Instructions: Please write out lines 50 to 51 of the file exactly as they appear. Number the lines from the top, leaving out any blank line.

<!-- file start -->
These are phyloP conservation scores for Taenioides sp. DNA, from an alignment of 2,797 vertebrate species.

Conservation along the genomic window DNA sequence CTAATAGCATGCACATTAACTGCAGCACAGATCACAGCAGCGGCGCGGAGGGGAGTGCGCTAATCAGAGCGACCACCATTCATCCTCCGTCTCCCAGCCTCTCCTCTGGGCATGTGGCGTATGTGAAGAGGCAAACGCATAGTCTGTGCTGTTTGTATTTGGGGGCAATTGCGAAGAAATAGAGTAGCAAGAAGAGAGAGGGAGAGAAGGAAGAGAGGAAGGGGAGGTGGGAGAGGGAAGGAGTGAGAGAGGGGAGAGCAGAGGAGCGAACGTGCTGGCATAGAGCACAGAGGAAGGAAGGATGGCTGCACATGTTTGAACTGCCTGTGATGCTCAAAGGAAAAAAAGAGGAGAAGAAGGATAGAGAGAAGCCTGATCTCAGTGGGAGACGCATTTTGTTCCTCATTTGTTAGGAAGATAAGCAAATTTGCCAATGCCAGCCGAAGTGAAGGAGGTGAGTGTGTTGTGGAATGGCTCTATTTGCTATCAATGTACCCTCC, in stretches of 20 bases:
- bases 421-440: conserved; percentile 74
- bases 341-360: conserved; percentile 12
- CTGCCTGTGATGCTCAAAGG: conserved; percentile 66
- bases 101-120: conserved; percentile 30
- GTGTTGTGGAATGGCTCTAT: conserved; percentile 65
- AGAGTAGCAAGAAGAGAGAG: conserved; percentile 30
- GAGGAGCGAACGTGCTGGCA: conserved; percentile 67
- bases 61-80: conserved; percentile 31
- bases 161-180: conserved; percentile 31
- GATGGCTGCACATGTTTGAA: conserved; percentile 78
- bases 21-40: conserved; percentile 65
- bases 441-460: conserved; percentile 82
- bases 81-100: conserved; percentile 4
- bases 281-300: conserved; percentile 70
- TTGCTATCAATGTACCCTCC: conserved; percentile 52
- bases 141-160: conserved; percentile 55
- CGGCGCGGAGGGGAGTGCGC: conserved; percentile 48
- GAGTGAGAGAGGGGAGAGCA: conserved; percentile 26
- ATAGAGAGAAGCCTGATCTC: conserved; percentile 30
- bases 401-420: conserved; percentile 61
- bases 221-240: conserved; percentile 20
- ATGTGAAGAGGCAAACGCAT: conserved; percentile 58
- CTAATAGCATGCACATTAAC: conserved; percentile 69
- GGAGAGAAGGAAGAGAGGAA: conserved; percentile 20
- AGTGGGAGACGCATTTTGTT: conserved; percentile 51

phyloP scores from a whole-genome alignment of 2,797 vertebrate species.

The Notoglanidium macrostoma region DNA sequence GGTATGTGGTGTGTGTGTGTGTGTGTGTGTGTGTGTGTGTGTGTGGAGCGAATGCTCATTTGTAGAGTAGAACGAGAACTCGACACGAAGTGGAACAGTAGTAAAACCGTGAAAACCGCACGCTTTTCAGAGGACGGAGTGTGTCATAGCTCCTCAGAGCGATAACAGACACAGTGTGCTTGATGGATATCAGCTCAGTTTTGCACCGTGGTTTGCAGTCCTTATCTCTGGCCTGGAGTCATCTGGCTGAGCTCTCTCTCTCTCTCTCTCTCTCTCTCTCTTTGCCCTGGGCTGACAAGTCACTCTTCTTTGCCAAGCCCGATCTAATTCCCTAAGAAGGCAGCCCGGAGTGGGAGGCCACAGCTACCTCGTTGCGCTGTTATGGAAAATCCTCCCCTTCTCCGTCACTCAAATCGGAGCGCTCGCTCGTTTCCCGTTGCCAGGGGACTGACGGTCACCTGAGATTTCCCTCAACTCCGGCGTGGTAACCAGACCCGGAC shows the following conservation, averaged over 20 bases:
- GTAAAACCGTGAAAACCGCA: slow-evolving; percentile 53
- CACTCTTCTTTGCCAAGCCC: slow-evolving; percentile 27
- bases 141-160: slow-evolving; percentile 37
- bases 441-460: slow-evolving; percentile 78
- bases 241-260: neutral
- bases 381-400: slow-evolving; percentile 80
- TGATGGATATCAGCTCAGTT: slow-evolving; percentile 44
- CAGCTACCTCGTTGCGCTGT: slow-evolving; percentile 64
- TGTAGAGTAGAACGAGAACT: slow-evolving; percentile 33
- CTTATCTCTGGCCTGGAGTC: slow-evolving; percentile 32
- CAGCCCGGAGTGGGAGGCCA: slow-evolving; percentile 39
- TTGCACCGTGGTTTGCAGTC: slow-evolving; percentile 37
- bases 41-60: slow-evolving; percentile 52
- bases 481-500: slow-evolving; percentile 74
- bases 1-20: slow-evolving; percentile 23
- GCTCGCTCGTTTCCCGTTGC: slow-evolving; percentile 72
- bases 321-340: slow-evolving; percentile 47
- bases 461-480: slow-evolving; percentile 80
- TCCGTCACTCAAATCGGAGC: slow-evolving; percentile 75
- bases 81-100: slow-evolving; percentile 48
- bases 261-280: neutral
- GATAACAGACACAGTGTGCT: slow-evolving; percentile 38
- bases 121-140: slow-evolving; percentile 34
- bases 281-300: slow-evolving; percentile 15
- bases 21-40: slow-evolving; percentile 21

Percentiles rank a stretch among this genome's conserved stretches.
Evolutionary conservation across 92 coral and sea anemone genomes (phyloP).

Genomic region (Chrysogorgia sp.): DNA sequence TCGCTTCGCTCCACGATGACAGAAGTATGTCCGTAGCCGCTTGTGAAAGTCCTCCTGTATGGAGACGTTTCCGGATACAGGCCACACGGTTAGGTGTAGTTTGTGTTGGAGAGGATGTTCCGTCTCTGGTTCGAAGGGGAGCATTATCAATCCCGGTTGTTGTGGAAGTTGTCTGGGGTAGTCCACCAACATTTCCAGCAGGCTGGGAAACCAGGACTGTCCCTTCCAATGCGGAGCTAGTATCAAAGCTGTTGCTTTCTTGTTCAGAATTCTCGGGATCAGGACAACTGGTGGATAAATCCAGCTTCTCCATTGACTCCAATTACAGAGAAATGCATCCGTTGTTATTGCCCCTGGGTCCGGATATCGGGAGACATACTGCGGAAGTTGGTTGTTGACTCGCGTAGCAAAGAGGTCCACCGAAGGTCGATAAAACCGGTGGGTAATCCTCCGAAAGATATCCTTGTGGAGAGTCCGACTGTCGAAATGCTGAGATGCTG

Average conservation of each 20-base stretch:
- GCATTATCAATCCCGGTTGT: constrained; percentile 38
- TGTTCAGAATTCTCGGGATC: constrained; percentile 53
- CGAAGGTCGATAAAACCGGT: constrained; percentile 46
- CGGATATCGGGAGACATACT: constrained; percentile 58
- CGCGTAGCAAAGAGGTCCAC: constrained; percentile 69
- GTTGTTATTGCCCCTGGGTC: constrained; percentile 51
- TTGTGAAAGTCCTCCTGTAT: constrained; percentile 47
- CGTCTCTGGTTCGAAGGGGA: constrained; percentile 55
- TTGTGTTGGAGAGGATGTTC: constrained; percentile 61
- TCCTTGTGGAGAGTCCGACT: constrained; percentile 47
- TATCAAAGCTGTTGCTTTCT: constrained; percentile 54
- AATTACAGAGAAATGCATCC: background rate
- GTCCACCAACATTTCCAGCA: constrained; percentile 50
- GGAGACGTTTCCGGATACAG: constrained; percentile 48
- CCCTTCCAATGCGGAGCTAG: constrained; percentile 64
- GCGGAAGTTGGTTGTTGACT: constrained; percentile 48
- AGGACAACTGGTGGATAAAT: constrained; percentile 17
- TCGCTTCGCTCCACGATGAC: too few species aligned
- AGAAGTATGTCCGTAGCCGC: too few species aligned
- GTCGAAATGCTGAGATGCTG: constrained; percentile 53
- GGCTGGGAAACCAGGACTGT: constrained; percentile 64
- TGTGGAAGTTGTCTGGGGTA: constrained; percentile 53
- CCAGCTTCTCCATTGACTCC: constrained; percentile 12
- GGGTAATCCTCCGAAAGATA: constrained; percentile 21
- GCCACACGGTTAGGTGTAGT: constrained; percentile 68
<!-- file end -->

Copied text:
- bases 261-280: neutral
- GATAACAGACACAGTGTGCT: slow-evolving; percentile 38